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IN THE SUPREME COURT OF THE STATE OF KANSAS

No. 99,409

In the Matter of JEFFREY T. PITTMAN,

Respondent.

ORIGINAL PROCEEDING IN DISCIPLINE

Original proceeding in discipline. Opinion filed March 28, 2008. Disbarment.

Alexander M. Walczak, deputy disciplinary administrator, argued the cause and Stanton A. Hazlett, disciplinary administrator, was with him on the formal complaint for petitioner.

No appearance by respondent.

Per Curiam: This is an original uncontested proceeding in discipline filed by the office of the Disciplinary Administrator against the respondent, Jeffrey T. Pittman, of Galena, Kansas, an attorney admitted to the practice of law in the state of Kansas in 2001. Respondent's license to practice law in Kansas was suspended on October 11, 2006, for failure to pay the annual attorney registration fee, fulfill the required hours of continuing legal education, pay the noncompliance fee for the compliance period, and pay the annual CLE fee. The suspension remains in effect.

A hearing was held before a panel of the Kansas Board for Discipline of Attorneys on June 28, 2007. The respondent did not appear.

After hearing the evidence presented at the hearing, the hearing panel concluded that the respondent violated KRPC 1.1 (2007 Kan. Ct. R. Annot. 384) (competence); KRPC 1.3 (2007 Kan. Ct. R. Annot. 398) (diligence); KRPC 1.4 (2007 Kan. Ct. R. Annot. 413) (communication); KRPC 1.15(b) (2007 Kan. Ct. R. Annot. 473) (safekeeping property); KRPC 1.16(d) (2007 Kan. Ct. R. Annot. 487) (declining or terminating representation); KRPC 3.2 (2007 Kan. Ct. R. Annot. 503) (expediting litigation); KRPC 8.1(b) (2007 Kan. Ct. R. Annot. 553) (disciplinary matters); KRPC 8.4(b) (2007 Kan. Ct. R. Annot. 559) (committing a criminal act); Supreme Court Rule 207(b) (2007 Kan. Ct. R. Annot. 288) (duty to cooperate); and Supreme Court Rule 211(b) (2007 Kan. Ct. R. Annot. 304) (requiring service of answer to complaint).

The panel unanimously recommends that the respondent be disbarred. The respondent did not file exceptions to the final hearing report.

The panel's findings of fact, conclusions of law, and recommendations for discipline are reproduced in part as follows:

"FINDINGS OF FACT

"Representation of E. W.

"2. On February 5, 2005, [Ms. E. W.] retained the Respondent to file a post-divorce motion to change custody. During [Ms. W.]'s marriage to [Mr. W.], two children were born: [J. R. W.] and [K. M. W.] Following the divorce, the Court awarded [Mr. W.] with primary residential custody of their children. [Ms. W.] was interested in seeking and obtaining primary residential custody. [Ms. W.] paid the Respondent an [advance] fee of $750.00.

"3. [Ms. W.] believed that there was a significant change in circumstances that would warrant a change in custody. The change in circumstances included: [Mr. W.] was unable to maintain stable employment, [Mr. W.] continually moved, and their son missed a large number of days of school and was considered truant. On the other hand, [Ms. W.] was in a stable personal relationship with her boyfriend of six years, she maintained the same job for a period of three years, and she had purchased her own home. [Ms. W.] provided the Respondent with a number of personal papers and documents which supported her request for a change of custody.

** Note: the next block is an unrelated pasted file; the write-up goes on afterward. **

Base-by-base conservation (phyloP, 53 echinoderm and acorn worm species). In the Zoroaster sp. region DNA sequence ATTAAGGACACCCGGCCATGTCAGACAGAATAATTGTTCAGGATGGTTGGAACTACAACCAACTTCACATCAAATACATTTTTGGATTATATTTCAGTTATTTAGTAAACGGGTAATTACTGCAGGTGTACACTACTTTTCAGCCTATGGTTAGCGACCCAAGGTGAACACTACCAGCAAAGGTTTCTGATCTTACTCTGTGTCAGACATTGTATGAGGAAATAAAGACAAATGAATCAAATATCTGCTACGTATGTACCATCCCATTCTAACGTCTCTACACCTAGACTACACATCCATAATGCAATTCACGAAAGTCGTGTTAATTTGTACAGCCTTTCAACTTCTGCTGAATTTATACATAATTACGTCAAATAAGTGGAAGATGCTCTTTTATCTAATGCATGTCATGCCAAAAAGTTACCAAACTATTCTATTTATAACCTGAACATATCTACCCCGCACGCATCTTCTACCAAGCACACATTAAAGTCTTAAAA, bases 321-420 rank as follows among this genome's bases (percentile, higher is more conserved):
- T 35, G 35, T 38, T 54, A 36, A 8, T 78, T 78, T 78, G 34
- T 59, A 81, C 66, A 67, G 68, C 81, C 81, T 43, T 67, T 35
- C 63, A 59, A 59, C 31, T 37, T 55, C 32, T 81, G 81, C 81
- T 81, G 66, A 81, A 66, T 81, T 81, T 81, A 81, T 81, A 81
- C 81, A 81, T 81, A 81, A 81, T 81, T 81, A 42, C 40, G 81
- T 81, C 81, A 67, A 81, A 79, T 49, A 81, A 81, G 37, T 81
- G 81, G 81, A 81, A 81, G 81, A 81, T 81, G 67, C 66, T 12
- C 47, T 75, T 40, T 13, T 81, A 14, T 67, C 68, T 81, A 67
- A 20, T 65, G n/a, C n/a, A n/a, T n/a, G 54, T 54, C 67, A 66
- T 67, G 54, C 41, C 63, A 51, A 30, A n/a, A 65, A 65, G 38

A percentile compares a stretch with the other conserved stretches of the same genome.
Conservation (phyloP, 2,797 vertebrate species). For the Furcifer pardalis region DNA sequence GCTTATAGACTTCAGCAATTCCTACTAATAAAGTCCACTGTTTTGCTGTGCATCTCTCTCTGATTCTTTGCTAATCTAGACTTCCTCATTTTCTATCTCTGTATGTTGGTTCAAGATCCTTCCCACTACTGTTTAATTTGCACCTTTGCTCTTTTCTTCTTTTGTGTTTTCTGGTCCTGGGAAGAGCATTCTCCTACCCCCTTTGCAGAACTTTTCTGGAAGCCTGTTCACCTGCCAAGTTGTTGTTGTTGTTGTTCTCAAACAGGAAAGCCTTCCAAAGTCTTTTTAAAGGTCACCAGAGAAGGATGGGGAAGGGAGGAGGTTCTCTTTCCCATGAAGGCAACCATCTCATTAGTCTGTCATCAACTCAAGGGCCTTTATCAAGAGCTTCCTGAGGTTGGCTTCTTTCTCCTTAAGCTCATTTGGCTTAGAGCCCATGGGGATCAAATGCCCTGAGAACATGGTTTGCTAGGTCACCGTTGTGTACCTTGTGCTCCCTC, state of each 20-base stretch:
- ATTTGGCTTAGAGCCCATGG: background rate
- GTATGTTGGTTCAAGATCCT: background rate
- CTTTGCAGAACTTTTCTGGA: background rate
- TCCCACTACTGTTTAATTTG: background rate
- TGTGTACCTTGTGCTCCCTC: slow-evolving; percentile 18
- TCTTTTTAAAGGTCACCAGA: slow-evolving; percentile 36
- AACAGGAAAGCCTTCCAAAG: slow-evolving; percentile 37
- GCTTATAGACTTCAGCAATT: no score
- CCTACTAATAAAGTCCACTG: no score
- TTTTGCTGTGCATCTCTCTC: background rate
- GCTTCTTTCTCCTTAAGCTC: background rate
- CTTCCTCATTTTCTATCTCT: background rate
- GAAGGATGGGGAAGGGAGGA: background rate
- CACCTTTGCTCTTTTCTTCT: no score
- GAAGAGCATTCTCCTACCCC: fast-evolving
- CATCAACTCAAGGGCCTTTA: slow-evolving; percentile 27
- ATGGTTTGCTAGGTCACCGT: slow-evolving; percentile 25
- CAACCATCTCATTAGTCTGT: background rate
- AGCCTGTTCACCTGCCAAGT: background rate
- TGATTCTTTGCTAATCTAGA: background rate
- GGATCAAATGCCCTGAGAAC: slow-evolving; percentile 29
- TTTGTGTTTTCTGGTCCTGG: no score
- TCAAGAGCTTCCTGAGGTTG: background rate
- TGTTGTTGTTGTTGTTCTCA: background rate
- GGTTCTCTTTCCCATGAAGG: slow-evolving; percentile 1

"4. On April 1, 2005, the Respondent filed a motion to modify child custody, in behalf of [Ms. W.] However, the Respondent did not include the information contained in ¶ 3 above in the motion. Despite the fact that he filed the motion with the Court, the Respondent failed to take action to have the motion heard by the Court.

"5. In the meantime, [Mr. W.] persuaded the authorities to pursue a child in need of care case, alleging wrongdoing by [Ms. W.] Through the child in need of care case, [Mr. W.] sought to have [Ms. W.]'s visitation limited to supervised visitation. The Court scheduled a hearing on the child in need of care petition for July 5, 2005.

"6. Beginning in April, 2005, and continuing throughout the period of representation, [Ms. W.] was unable to contact the Respondent. She called the Respondent numerous times. The Respondent failed to return [Ms. W.'s] telephone calls. [Ms. W.] went to the Respondent's office on several occasions, hoping to make contact with the Respondent and find out about the status of the motion to change custody. However, [Ms. W.] was never able to locate the Respondent at his office. When [Ms. W.] went to the Respondent's office, she taped notes to the Respondent's door, asking him to make contact with her and provide her with a status update. The Respondent failed to call [Ms. W.] in response to the notices she left on his door.